Most interesting about the strand of libertarianism in Russia is the ideological deviations from its Western progenitors. Granted, the fiscally conservative fundamentals are still apparent: support for tax cuts, privatization, pro-business policies, and reduced state spending. However, whereas the political savvy of Ron Paul apostles lies in their ability to cut into traditionally progressive mainstays (see legalizing same-sex marriage and drug decriminalization), Russian libertarians have sometimes strayed from these tenets of the socially oriented corpus. Perhaps a product of a generally more conservative environment, libertarian believers here seem at times not to have fully made the jump into accepting the inalienability of rights for all people, regardless of sexual preferences, gender, or race. Though the Russian Orthodox Church frequently evokes the ire of libertarians and liberals of all colors, its aura within society still constrains even the most progressive.

Interestingly, libertarian reformers found their most concrete political foothold in the post-Soviet space not in Russia, but in the small neighboring republic of Georgia after that country’s 2003 Rose Revolution. Enjoying a strong popular mandate, the post-revolutionary Georgian government quickly acted to institute a swath of liberal economic and social reforms with some tangible successes. Within five years, the bureaucracy was modernized and slashed, low-level corruption stamped out, education reform passed, and foreign investment welcomed with open arms. However, that “beacon of democracy” (as George W. Bush once awkwardly declared it) soon succumbed to more autocratic tendencies, in turn undercutting the popularity of many of the government’s most successful reforms and creating large constituencies enraged by the wholesale privatization of the state. The hyper-accelerated gutting of the state may be one of the first casualties now that the libertarians have been voted out of power.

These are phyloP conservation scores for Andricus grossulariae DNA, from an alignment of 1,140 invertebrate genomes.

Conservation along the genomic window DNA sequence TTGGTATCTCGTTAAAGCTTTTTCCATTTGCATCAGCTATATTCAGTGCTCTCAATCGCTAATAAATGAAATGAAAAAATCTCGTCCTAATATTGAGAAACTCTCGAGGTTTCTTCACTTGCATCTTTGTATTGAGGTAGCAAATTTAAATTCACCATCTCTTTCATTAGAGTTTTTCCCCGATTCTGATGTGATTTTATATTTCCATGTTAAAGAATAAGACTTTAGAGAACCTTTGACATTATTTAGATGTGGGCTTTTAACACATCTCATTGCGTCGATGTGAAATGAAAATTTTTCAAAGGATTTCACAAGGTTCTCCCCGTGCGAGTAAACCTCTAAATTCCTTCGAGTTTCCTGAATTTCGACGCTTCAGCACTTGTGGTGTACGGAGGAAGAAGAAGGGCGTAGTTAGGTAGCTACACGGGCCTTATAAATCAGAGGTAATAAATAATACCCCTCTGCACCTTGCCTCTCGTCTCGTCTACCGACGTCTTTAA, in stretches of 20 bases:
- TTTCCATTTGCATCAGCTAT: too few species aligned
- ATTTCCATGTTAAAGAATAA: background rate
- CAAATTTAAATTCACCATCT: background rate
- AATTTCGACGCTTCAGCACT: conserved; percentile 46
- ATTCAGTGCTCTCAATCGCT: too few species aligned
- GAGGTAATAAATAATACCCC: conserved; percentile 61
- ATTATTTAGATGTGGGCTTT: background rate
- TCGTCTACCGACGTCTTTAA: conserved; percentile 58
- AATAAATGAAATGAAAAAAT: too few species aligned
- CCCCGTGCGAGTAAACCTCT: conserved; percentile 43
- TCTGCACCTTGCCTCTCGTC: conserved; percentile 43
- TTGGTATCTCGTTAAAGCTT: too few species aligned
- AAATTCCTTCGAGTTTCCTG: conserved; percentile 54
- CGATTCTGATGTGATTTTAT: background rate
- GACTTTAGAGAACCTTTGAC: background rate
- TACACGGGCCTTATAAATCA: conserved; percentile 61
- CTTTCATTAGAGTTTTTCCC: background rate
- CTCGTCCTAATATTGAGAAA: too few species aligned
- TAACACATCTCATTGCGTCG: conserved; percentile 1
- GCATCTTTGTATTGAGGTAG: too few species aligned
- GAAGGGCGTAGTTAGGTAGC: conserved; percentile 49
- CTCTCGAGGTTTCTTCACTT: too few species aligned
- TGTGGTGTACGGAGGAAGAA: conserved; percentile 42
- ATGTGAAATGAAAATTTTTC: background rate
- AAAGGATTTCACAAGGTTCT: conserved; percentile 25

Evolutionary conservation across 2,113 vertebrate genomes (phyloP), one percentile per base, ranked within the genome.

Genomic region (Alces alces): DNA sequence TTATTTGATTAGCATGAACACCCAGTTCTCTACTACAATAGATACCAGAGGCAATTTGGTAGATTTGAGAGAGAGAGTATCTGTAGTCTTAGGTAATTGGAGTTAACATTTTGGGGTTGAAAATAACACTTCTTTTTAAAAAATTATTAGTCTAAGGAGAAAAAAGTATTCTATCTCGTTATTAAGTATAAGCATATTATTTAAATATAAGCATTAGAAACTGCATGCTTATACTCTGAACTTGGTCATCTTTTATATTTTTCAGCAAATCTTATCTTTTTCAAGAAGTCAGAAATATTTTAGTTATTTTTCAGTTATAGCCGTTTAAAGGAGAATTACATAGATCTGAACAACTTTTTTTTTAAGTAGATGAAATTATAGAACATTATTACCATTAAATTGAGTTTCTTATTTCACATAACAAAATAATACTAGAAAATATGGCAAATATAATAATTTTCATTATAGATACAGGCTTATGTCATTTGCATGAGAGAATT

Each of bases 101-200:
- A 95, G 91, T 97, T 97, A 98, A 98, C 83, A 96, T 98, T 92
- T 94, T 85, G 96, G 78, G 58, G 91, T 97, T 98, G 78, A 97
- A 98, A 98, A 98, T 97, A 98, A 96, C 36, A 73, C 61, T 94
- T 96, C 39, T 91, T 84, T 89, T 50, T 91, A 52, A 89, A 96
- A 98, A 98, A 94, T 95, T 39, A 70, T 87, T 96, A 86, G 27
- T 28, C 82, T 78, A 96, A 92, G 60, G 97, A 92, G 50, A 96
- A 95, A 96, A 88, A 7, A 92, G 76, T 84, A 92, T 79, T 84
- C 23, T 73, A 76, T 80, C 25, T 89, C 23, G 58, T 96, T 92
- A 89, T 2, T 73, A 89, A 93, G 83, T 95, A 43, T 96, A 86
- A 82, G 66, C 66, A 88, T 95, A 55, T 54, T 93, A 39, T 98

In the end, the struggles of libertarianism in Russia mirror those in the States in the past: a lack of identifiable leaders, weak party structure, difficulties educating potential followers, and often a radical, unsubstantiated vision of society that conflicts with the more moderate tendencies of the average Russian voter. Young high-profile activists like Vera Kichanova have assumed leadership positions in the nascent Libertarian Party described above, but confusion still remains about how these ideological adherents will mesh with the rest of the growing Russian opposition (the “‘liberals,” the “nationalists,” and the “leftists”). In addition, even with the Internet, ideas do not diffuse autonomously; they need to be propagated by the resource-rich and powerful. The Cato Institute and Atlas Network have been somewhat active in this vein, setting up the comprehensive InLiberty.ru site full of all the necessary indoctrination and “liberty camps” to work the youth angle. With so many remaining problems in Russian society needing immediate attention, it is ultimately difficult to imagine that unequivocally less government would be superior to better government.

[[1]]Not solely by origin, but plausibly in terms of recent prominence and overall popularity.[[1]]

[[2]]Back of the envelope calculations from a public opinion survey score roughly 20% of the Russian population as “very far right” (a 9 or 10) on a 1-10 scale measuring political and economic attitudes.[[2]]